In my last piece, I addressed some of the reasons why American public schools perform worse on standardized tests than their counterparts around the world. Of course, in such an article you can never fully explain things that require further explanation. So, this article serves as both further explanation and an exploration into my own beliefs on the issues involved.
The primary issue that is close to my heart as an educator comes in our overall goals as a nation. Simply put, we do not perform as well as those countries because our goals are different. The top performing countries do not consider public education to be a god given right. At least, not everyone is guaranteed a right to a college preparatory education. Many of these countries divert a part of the population into what we would call trade schools. So, the tested population represent the best and brightest.
Making such a statement would immediately cause some to assume I am advocating for such a system. While that might be true in part, it is more of a statement to explain the results. The scores don’t so much reflect a lack of performance as they reflect a difference in priorities. Since the mid 1970s, we have been moving in a direction towards what people in the industry would call inclusion. “No Child Left Behind” was the ultimate culmination of this philosophy and perhaps the most comprehensive (if not eloquent) defense of its philosophy and implementation.
The general idea is that we want as many people to achieve as much as possible. That is after all the American way. It’s what defines us as a nation. We want everyone to have an equal opportunity at the American dream. In the education business, we collectively believe that if we try and try again then eventually everyone will get it. At least, that is what the present philosophy is purporting.
I am one of a few that can honestly say that I have worked in all four educational settings (elementary, intermediate, high school, and college). Watching myself and fellow educators has been and enlightening and often times exasperating experience. On the one hand, we all see what watering down the standards has done for the overall product. Then again, none of us enjoy watching students fail and we actively look for ways to avoid seeing that happen.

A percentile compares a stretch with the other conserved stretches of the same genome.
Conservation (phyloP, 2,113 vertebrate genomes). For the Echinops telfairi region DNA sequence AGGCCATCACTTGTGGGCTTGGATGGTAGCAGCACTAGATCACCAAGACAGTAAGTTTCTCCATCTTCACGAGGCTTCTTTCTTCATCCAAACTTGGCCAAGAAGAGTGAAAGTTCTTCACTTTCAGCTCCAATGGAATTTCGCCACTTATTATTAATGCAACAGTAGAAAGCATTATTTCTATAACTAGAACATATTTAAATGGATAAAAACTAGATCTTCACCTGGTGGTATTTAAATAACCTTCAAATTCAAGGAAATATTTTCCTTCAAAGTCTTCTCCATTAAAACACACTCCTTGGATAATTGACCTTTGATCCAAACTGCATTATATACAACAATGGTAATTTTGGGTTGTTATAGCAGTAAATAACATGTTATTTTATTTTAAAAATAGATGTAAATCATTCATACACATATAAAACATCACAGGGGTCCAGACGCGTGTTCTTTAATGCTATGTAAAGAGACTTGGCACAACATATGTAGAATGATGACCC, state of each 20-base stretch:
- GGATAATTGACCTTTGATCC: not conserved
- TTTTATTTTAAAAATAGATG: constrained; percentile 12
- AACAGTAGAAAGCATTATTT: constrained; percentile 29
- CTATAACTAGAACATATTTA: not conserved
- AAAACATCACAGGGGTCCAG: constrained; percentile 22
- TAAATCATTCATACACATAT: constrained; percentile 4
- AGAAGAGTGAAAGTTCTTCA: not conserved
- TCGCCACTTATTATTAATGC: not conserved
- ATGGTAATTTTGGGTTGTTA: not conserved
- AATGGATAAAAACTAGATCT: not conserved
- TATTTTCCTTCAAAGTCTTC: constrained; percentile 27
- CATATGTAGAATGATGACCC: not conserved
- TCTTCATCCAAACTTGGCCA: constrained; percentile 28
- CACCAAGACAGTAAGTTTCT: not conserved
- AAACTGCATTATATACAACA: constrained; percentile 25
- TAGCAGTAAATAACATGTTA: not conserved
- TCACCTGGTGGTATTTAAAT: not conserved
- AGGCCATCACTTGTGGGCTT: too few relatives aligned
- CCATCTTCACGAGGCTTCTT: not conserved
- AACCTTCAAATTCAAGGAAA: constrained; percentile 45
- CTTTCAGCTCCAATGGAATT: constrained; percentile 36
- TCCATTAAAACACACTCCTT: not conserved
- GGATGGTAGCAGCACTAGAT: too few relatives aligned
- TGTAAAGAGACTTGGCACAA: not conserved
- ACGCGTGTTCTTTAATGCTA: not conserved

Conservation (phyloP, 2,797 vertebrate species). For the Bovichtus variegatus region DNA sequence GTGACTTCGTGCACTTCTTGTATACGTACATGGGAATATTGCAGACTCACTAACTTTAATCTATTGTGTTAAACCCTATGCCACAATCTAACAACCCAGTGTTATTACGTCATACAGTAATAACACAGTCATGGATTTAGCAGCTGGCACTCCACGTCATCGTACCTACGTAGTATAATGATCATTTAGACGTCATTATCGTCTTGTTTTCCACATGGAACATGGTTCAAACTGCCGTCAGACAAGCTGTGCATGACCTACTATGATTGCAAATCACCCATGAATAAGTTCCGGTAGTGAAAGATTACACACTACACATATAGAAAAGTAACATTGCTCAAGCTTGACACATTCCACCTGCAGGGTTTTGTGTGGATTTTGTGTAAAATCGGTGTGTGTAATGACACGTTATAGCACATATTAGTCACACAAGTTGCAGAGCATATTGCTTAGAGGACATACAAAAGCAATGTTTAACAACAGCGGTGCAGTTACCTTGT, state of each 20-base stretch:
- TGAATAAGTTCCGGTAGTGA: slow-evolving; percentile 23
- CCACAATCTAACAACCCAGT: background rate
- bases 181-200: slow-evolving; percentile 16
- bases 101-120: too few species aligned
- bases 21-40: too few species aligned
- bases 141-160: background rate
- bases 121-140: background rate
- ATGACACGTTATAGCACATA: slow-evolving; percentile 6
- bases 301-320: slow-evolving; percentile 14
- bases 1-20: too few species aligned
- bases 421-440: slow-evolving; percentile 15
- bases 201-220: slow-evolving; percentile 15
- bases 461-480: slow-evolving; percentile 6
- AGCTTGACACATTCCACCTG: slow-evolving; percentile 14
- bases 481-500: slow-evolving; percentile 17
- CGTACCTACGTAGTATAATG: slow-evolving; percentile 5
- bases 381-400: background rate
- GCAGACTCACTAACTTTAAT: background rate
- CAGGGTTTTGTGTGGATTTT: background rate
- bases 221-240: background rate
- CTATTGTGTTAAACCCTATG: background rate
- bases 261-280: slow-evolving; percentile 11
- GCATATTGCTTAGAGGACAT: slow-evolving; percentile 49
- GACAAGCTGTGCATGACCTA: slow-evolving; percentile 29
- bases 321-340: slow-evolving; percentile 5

At my present campus, teachers actively strive to have a zero percent failure rate. In the end, most settle for a handful failing after a final week or two of what most people would call mental gymnastics. I’ve never been on a campus where a zero percent failure rate was a reasonable expectation. As a intermediate campus, I can understand why many of the students we saw in high school failed early on.
In a moment of weakness, I might admit that I’ve temporarily enjoyed seeing some students fail, but that feeling has never lasted. Some students can push your buttons you know, and many exhibit the kind of sloth that just gets under your skin. Given that, the general idea of students failing has never been a pleasant one, but most of us recognize that it is a necessary one.
You could say that the standards need to be at a point where some people are unable to meet the bar. After being in education for nearly my entire life as a student and an adult, I can honestly say that in 99 percent of cases it isn’t about a student unable to meet the bar. It is about some students being unwilling to meet the bar for one reason or another. It could be a lack of maturity or it could simply be the same impulse that causes some to touch the burning stove even after being warned not to touch it. Some students (rightfully or wrongfully) believe you won’t actually fail them until it actually happens. Then it is too late.
Charities like “Houston Can Academy” offer non-traditional students a second or third chance to succeed. Heck, sometimes people are 20 or older before the light finally goes on. I say good for them. Better late then never after all. At the same time, that second or third chance comes at the expense of students going through the first time. In a world where people are increasingly worried about the dollars we are spending, education becomes a zero sum game. Every dollar spent on someone that needs an extra kick in the pants is a dollar that isn’t spent on good kids that need some enrichment.
It isn’t the extra funds I object to, but the fact that we are spending them in ways that aren’t particularly successful. There was a car battery commercial that showed two mechanics (as children) trying to fit a square peg into a round hole. The two continued to hit the peg until they forced it in. Trying traditional methods on students that don’t seem to fit in a traditional setting feels much the same. What the rest of the world does seem cruel by comparison, but maybe they have figured it out.
In a perfect world, everyone would have a choice of what they wanted to do and they would be able to choose a path that made sense for them. Unfortunately, we don’t offer enough choices and when we do offer choices we don’t have a system in place to appropriately place every kid where they should go. In the meantime, the next time someone talks about how our kids don’t know what their kids know simply turn and ask them which kids they are talking about.